- [latex]\text{M}_1\text{V}_1=\text{M}_2\text{V}_2[/latex]
- (1.6 M)(175 mL) =
*M*_{2}(1000 mL) *M*_{2}= 0.28 M

### Serial Dilutions

Serial dilutions involve diluting a stock or standard solution multiple times in a row. Typically, the dilution factor remains constant for each dilution, resulting in an exponential decrease in concentration. For example, a ten-fold serial dilution could result in the following concentrations: 1 M, 0.1 M, 0.01 M, 0.001 M, and so on. As is evidenced in this example, the concentration is reduced by a factor of ten in each step. Serial dilutions are used to accurately create extremely diluted solutions, as well as solutions for experiments that require a concentration curve with an exponential or logarithmic scale. Serial dilutions are widely used in experimental sciences, including biochemistry, pharmacology, microbiology, and physics.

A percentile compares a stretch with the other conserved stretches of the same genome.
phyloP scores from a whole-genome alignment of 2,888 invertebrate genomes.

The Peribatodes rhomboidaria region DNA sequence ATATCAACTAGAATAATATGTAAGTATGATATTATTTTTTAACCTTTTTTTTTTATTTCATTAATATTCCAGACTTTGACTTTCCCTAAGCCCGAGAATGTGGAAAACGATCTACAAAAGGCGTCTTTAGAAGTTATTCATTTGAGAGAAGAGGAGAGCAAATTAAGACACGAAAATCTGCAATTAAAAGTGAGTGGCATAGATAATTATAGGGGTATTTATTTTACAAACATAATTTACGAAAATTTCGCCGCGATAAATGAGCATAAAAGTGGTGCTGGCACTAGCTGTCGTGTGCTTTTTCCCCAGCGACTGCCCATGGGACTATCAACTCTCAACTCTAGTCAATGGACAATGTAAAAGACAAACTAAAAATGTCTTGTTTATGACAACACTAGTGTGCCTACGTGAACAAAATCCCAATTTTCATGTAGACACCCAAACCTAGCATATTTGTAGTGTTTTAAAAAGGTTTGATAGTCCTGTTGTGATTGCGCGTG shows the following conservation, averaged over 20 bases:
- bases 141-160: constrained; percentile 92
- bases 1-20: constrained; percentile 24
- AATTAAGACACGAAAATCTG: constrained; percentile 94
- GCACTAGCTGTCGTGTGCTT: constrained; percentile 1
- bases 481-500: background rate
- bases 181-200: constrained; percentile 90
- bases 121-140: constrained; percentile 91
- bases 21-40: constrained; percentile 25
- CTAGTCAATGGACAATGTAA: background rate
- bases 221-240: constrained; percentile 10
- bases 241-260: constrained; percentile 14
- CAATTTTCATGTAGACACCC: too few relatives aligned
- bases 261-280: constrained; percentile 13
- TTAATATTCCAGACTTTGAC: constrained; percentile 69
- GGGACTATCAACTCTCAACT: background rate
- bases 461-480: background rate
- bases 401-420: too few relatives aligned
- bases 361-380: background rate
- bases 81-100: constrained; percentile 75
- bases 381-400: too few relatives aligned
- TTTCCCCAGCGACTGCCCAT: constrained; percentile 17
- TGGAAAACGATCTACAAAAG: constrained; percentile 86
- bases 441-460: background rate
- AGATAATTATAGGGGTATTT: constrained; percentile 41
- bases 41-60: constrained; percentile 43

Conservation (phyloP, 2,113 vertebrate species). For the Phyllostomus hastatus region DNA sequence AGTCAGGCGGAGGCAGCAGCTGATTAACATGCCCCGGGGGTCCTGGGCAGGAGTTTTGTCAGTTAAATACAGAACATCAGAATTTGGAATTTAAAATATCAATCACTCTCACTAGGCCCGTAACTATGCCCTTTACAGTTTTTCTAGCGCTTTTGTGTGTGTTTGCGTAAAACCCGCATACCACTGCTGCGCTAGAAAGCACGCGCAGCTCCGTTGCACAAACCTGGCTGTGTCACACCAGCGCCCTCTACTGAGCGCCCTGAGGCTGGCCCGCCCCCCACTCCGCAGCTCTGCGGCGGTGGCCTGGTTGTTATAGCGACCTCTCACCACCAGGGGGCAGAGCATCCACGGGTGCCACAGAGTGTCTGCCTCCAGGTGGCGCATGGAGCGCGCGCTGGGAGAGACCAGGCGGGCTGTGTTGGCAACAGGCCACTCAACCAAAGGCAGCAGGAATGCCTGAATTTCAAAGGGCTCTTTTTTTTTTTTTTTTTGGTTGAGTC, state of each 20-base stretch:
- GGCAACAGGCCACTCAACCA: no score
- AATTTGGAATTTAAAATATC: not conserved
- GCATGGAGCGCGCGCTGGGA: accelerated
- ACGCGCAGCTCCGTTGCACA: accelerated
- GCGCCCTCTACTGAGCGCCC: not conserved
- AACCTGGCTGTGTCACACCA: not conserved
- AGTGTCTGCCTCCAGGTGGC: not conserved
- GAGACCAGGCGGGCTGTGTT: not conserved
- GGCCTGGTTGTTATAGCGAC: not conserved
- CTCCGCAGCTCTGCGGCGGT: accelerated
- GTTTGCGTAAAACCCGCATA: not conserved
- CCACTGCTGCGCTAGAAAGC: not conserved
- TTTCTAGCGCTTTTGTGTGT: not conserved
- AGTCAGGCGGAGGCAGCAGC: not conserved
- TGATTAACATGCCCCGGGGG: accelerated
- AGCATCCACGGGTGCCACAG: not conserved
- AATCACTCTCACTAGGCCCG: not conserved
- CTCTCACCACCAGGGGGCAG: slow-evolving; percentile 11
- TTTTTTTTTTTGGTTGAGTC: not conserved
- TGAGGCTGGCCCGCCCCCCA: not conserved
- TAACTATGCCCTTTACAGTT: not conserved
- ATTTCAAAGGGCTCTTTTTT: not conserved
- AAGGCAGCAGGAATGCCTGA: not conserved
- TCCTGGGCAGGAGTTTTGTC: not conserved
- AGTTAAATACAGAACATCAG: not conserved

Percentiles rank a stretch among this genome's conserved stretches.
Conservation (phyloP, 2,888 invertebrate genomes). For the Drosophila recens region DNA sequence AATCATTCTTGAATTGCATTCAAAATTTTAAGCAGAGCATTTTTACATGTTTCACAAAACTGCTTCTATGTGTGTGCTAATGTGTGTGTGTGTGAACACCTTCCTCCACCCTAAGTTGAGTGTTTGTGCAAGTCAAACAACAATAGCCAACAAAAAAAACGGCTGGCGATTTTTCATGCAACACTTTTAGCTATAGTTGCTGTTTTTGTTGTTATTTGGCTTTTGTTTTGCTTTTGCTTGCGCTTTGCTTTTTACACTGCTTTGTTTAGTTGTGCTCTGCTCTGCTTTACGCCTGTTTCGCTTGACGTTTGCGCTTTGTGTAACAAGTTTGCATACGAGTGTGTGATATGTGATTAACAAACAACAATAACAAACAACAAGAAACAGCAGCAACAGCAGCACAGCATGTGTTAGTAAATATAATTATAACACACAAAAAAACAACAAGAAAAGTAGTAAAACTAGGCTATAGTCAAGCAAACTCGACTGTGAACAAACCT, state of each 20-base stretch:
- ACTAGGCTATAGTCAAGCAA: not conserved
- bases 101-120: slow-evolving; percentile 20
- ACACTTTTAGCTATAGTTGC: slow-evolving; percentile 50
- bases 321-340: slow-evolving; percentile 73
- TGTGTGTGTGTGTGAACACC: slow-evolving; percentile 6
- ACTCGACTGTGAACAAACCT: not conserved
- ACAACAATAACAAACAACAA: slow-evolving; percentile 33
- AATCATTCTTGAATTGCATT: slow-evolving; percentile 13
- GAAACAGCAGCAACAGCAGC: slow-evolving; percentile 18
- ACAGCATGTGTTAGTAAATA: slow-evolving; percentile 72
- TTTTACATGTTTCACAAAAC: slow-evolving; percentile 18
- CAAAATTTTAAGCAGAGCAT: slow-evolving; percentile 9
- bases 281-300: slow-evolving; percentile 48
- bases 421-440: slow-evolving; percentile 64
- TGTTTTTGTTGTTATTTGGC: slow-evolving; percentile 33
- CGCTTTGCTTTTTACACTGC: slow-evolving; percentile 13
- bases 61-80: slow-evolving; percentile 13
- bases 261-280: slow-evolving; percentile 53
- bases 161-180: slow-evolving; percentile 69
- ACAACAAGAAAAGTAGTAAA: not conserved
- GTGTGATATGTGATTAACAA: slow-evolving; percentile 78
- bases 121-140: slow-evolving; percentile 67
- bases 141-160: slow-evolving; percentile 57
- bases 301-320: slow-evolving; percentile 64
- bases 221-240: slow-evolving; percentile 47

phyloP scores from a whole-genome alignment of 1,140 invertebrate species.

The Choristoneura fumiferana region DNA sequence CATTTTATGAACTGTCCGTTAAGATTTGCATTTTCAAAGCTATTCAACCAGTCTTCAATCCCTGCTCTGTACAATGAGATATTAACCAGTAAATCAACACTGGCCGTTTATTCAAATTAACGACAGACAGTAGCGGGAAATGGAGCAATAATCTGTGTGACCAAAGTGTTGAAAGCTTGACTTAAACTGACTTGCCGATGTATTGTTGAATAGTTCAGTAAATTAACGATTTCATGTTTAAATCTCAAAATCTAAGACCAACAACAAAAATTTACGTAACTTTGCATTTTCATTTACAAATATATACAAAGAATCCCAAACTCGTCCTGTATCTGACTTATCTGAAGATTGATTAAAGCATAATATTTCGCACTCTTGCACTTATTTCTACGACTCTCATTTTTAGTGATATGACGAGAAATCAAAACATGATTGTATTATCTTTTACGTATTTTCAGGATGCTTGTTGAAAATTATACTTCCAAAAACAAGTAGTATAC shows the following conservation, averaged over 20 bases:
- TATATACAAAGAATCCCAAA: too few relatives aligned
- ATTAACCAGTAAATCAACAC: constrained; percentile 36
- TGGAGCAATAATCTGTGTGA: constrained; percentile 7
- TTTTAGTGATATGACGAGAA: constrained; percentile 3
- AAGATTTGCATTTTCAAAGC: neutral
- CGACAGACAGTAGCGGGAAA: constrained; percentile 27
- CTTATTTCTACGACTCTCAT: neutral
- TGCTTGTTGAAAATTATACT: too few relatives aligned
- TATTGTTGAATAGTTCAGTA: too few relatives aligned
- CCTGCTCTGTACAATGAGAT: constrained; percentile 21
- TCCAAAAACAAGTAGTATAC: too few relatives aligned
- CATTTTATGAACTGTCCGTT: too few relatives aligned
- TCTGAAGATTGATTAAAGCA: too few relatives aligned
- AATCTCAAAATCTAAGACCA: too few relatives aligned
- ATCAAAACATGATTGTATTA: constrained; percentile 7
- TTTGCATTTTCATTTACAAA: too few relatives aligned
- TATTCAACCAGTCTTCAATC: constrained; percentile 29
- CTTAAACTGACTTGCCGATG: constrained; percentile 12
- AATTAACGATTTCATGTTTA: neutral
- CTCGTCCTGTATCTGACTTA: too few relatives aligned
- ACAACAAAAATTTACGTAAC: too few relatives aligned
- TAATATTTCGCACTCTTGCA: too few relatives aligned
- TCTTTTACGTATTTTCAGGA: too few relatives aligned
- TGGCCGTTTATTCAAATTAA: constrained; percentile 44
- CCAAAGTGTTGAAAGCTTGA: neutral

## Using Molarity in Calculations of Solutions

Molarity is a unit of concentration; it is equal to moles of solute divided by the total volume of the solution in liters.

### Learning Objectives

Translate between molarity, grams of solute in solution, and volume of solution.

### Key Takeaways

#### Key Points

- Molar concentration, also called molarity, is the number of moles of solute per liter of solution. Molarity is the most common measurement of solution concentration.
- Because molarity measurements are mole/L measurements, we often use this unit for stoichiometric calculations to determine the amount of chemical in a given mixture.
- Do not confuse moles with molarity: molarity is a measure of concentration, while moles are a measure of the amount of substance.

#### Key Terms

**molarity**: The concentration of a substance in solution, expressed as the number moles of solute per liter of solution.**solution**: a homogeneous mixture, either liquid, gas, or solid, formed by dissolving one or more substances**mole**:

### Molarity